A plant (Sanguinaria Canadensis), with a red root and red sap, and bearing a pretty, white flower in early spring; -- called also puccoon, redroot, bloodwort, tetterwort, turmeric, and Indian paint. It has acrid emetic properties, and the rootstock is used as a stimulant expectorant. See Sanguinaria.
perennial woodland native of North America having a red root and red sap and bearing a solitary lobed leave and white flower in early spring and having acrid emetic properties; rootstock used as a stimulant and expectorant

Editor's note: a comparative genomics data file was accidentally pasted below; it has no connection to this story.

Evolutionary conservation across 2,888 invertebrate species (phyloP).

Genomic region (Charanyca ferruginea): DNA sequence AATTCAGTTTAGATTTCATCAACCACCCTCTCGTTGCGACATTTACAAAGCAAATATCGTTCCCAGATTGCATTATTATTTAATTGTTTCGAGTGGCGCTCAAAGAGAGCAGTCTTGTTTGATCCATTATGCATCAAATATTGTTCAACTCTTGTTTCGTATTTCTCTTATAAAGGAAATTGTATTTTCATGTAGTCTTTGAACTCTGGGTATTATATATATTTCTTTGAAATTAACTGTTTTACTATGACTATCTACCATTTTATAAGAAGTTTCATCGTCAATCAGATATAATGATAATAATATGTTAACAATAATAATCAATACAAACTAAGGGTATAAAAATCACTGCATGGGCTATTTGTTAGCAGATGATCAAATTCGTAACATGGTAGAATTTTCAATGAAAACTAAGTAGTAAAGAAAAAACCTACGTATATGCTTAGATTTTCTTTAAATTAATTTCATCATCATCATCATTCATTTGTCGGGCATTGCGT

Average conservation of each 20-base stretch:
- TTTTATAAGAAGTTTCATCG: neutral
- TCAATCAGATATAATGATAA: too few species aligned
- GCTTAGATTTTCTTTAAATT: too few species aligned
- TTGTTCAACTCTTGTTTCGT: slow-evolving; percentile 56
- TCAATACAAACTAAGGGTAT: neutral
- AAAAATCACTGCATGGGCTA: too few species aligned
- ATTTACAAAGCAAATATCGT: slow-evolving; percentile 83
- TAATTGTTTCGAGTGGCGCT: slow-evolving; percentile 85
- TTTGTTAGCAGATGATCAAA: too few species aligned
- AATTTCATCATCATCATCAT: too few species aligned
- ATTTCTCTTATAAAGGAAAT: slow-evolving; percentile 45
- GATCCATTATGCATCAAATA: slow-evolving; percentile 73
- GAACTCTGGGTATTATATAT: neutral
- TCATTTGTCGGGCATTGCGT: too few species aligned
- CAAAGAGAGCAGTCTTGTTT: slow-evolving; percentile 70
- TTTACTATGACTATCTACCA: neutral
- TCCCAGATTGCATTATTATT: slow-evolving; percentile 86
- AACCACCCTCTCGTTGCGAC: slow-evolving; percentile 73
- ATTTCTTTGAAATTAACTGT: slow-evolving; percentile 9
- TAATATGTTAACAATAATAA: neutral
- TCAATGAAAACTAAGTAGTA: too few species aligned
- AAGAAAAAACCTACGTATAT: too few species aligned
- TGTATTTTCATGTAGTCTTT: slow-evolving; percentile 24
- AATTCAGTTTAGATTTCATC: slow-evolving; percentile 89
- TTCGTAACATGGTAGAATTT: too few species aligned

A plant whose name refers to its red root and orange-red sap. Its leaves are lobed and heart-shaped; a single white flower appears very early in Spring.
(Sanguinaria canadensis). Emetic, fever, rheumatism. Bachelors of the Ponca tribe would rub the root on their hand and try to shake hands with the woman they wished to marry. Root is used as a dye by Indian, American and French dyers. Toxic: do not ingest.
Bloodroot's main use is in the treatment of bronchitis. Bloodroot is used as an emetic and expectorant, and as a relaxant. Because of its relaxant properties it has a role in the treatment of asthma, croup, laryngitis, emphysema and bronchiectasis.
Bloodroot (Sanguinaria canadensis) is a perennial, herbaceous flowering plant native to eastern North America from Nova Scotia, Canada southward to Florida, United States. It is the only species in the genus Sanguinaria, and is included in the family Papaveraceae.